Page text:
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RISMEDIA, April 14, 2010—Some 89% of Americans said they were at least fairly well organized or better when it comes to their important financial documents, but nearly one-quarter had either lost or forgotten about critical paperwork, according to a nationally representative poll by the Consumer Reports National Research Center.

Worse, 16% had lost money or incurred a charge because of the poor organization of their paperwork. The survey also revealed that 40% of Americans think they can find a document at a moment’s notice, and 49% can do so with little looking.

Married and domestic couples agree as to which sex is more organized: 58% of the women surveyed said they had a better idea of where their most important documents were than their spouses did; only 30% of the married men thought they had a better idea.

But some of the respondents may not know as much about their partner as they think – 5% admitted they had hidden accounts from a spouse or significant other.

“Good record keeping is essential and makes regular events like tax time or unexpected emergencies like the passing of a loved one go smoother. If you’re disorganized about your paperwork, you can lose a significant amount of money on late fees and interest charges,” said Mandy Walker, sr. project editor, Consumer Reports Money Advisor (CRMA).

Consumer Reports Money Adviser’s experts say that to help avoid identity theft, people should shred anything they plan to throw away that contains personal data. More than 50% of the people surveyed said they put documents through a shredder, 26% tear them up, 15% claim to burn them, and 5% admit to doing nothing before they trash them. Consumer Reports recommends consumers look for a crosscut shredder rather than a strip one, which leaves long paper bands that can be reassembled.

Tax season is the perfect time to start tackling the paper piles. The act of filing (or gathering your information for a tax preparer) forces you to become reacquainted with your finances. You can divide nearly all of your financial records into four categories: papers that you need to keep for the calendar year or less; ones that can be destroyed when you no longer own the items they cover; tax records, which you should save for seven years; and papers to keep indefinitely.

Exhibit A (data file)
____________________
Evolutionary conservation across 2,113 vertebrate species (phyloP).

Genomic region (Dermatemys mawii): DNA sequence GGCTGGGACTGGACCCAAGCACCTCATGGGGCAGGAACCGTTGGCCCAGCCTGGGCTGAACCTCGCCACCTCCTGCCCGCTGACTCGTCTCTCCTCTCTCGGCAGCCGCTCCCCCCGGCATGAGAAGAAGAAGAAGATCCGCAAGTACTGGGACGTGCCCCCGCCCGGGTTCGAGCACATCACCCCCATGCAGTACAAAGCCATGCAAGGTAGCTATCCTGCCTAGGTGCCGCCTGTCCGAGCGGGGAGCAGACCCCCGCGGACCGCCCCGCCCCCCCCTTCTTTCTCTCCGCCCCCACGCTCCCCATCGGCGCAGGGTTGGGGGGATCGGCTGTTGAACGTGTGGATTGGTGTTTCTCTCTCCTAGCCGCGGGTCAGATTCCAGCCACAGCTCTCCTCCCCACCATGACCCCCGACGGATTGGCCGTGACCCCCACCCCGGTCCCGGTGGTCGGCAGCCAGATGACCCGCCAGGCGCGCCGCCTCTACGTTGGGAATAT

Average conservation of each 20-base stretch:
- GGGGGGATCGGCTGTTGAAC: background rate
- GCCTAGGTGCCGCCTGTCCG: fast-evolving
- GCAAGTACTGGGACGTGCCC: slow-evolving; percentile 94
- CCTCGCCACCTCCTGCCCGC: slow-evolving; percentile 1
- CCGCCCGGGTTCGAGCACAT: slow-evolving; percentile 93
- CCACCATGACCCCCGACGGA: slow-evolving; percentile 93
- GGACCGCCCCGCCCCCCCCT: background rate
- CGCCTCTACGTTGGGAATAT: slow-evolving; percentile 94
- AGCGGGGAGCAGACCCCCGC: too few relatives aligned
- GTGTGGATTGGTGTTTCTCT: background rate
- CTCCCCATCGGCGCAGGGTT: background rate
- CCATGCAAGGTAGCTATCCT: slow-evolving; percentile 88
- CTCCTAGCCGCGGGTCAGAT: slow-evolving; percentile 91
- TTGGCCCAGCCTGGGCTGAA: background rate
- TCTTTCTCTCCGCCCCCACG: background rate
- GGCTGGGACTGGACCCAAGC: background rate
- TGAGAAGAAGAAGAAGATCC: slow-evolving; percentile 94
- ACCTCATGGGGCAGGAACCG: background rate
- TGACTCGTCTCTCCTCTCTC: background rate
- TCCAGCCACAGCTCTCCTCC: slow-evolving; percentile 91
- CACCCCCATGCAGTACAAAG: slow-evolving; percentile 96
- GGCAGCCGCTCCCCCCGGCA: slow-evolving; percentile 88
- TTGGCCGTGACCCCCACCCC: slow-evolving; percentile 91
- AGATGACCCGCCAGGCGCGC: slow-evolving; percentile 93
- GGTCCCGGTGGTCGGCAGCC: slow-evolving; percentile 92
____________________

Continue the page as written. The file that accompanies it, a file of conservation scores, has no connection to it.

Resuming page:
What to keep for 1 year or less:

CRMA’s experts advise people to set up a place to keep bills until they’re paid. As soon as a bill comes in, put it in a folder labeled “bills to pay.” Then set an electronic calendar reminder when you’re going to pay them. Documents that you have no long-term need to keep include:

Bank records. Keep deposit and ATM receipts until you reconcile them with your monthly statements.

Credit card bills. You don’t need to keep them after you’ve paid them unless they support a deduction you’ll be taking on your taxes, such as for a charitable donation (in which case you should file the bill with your current-year tax records). If an item you’ve charged is under warranty, keep the bill until the warranty expires.

Investment statements. You can shred your monthly and quarterly statements from brokerage, 401k, IRA, Keogh, and other investment accounts as new ones arrive. But hold on to annual statements until you sell the investments.

What to keep for a longer period:

Documents relating to investment purchases, loans, and other items that expire can be stored in an out-of the way file cabinet. But try to go through them once a year and toss out papers below including:

Household furnishings paperwork. Keep receipts, warranties, and instruction booklets for major appliances and electronics.

Loan documents. Keep closing documents for mortgage, vehicle, student, and other loans in a safe-deposit box. You can get rid of them after the loan is paid off.

Savings bonds. Hold these in a secure place until you cash them in. Or you can convert them to electronic form using the Treasury’s SmartExchange program.

What to never toss:

Hold on to essential records such as birth or death certificates, marriage licenses, and divorce decrees. Social Security cards and military discharge papers should be kept in a safe-deposit box. Other documents to hold on to forever:

Defined-benefit pension documents. Keep pension-plan documents from your current and former employers. Store them in your file cabinet.

Estate planning documents. Keep copies of wills, trusts, and powers of attorney in your safe-deposit box. You should also make sure your attorney and your executor have copies.

Life insurance policies. For permanent life insurance- policies that have a cash value or investment component- keep documents and a list of the companies that issued them and their phone numbers in your safe-deposit box.

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